Table 3 applies to criteria for initial credentialing for established physicians who are applying at a new hospital. Details of prior ERCP practice should be available. One simple criterion is the number of prior cases, overall and in the last year, but there are no scientific data on a reasonable threshold. One study showed that those doing more than 50 cases each year have better outcomes than those with less experience.3 Much will depend on their prior experience. Someone who has done thousands might do well with 25 each year for a while, but someone recently out of marginal training will struggle. Thus, Table 3 looks at average volumes (3b divided by 3a). It is possible to do something frequently, but not very well (like my golf). The most important metric is whether the practitioner is able to complete the intended procedure (Table 2, 4 a and b). Anything less than 85 percent for Standard procedures should not be acceptable to patients, and thus also to their guardians, the credentialing committees.

"Precut sphincterotomy" is a controversial technique. Although useful and reasonably safe in expert hands, it is dangerous when used by too frequently by practitioners with marginal skills. Thus, concern should arise if a low volume endoscopist is using it in more than 10 percent of his or her standard cases.  (Table 3, 4c, and Table 4, 2c).

Safety is perhaps even more important than success. The fact that the common procedures (upper endoscopy and colonoscopy) are so safe can cause patients and credentialers to see ERCP in the same light. But it bears repeating that it is very much more dangerous, and no safer than many common surgical procedures. Pancreatitis is the commonest adverse event, which can involve prolonged hospitalization, and death. It can occur in over 15 percent of cases when a healthy pancreas is manipulated, but should be less than 5 percent when dealing with the standard biliary cases. NSAID prophylaxis and temporary pancreatic stenting can reduce the risk.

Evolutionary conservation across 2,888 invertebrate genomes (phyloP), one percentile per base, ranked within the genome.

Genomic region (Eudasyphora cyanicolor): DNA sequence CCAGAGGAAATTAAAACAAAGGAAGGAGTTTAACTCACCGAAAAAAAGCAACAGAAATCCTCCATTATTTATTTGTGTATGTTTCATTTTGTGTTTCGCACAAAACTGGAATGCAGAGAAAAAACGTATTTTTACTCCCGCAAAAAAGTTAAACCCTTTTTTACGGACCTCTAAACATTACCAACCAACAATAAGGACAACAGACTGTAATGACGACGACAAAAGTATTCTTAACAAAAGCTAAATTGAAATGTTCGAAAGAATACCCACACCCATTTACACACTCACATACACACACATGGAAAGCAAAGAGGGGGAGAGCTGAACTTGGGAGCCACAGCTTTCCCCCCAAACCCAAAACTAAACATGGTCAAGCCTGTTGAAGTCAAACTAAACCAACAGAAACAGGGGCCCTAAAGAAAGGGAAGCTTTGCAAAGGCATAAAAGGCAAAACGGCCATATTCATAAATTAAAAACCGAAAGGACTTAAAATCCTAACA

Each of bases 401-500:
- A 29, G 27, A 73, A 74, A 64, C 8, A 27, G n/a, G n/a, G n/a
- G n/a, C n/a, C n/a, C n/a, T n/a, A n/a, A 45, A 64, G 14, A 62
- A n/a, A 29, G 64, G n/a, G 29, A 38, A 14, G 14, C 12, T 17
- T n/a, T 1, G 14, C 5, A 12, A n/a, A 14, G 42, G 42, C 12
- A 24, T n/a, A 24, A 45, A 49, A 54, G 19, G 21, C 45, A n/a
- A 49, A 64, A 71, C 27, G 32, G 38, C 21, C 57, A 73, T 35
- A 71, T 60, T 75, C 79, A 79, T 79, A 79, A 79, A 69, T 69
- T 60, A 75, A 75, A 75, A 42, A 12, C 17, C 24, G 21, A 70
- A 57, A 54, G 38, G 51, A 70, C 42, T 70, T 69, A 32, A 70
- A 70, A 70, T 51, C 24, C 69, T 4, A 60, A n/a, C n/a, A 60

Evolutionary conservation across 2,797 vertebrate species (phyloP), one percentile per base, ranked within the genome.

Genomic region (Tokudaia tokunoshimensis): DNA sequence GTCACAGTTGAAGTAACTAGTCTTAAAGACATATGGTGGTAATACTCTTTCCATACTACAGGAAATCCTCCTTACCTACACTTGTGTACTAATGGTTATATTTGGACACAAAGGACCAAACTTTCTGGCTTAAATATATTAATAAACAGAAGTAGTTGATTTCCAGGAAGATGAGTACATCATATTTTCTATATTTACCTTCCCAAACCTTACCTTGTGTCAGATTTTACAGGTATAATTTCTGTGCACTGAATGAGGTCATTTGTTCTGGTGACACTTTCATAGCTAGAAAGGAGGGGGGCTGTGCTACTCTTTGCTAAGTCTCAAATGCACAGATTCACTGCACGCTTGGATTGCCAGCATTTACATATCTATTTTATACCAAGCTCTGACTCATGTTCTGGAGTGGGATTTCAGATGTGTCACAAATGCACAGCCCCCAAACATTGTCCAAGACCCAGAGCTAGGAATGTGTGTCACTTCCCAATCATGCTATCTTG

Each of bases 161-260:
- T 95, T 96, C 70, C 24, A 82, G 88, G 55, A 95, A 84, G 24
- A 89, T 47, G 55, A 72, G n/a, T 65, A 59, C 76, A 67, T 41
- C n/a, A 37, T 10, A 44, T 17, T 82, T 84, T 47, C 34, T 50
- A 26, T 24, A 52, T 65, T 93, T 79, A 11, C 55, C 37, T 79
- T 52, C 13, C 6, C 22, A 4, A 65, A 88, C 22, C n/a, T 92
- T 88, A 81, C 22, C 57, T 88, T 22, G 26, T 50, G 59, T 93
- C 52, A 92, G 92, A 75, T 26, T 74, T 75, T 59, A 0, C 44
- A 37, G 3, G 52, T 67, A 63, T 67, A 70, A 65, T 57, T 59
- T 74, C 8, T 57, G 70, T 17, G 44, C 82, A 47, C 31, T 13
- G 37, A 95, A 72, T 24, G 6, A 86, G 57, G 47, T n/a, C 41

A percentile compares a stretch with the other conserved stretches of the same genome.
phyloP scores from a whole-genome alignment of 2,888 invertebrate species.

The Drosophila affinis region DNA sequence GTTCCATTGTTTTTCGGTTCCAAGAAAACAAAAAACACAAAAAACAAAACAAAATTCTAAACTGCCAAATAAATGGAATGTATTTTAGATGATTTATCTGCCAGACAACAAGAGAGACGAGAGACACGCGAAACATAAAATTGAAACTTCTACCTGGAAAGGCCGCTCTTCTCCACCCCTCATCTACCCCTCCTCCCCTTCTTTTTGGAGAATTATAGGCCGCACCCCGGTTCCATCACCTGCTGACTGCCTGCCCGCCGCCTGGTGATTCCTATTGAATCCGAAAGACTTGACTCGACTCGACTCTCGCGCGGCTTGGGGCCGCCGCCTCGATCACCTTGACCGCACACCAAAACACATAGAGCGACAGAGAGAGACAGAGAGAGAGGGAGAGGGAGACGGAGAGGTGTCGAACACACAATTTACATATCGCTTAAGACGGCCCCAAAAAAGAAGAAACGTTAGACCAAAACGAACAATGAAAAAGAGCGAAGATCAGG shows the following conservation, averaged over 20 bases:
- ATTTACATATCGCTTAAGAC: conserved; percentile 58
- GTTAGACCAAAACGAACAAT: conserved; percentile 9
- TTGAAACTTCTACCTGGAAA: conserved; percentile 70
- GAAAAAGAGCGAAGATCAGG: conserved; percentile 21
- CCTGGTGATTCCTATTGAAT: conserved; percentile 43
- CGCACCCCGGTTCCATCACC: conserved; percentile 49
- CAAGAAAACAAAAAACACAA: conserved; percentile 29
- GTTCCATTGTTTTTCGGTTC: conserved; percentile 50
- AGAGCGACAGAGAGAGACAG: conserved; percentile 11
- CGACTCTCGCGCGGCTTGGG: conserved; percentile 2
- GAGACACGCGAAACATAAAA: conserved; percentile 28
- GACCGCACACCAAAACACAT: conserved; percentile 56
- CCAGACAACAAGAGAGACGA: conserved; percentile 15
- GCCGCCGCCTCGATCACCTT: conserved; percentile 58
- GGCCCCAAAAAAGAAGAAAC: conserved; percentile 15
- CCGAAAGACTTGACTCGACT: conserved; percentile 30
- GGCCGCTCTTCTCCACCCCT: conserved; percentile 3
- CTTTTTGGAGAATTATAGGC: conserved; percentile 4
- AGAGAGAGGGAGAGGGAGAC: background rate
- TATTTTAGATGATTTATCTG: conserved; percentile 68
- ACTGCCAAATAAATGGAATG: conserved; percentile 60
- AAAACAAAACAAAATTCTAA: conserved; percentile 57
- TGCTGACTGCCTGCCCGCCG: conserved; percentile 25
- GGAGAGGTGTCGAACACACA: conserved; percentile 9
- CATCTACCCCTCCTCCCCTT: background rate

Re-credentialing (Table 4). The data needed to support renewal of privileges are similar to those for initial credentialing, but should be easier to collect (and validate) since many of the data are available in hospital records. Practitioners doing ERCP at more than one hospital will need to summate their experience.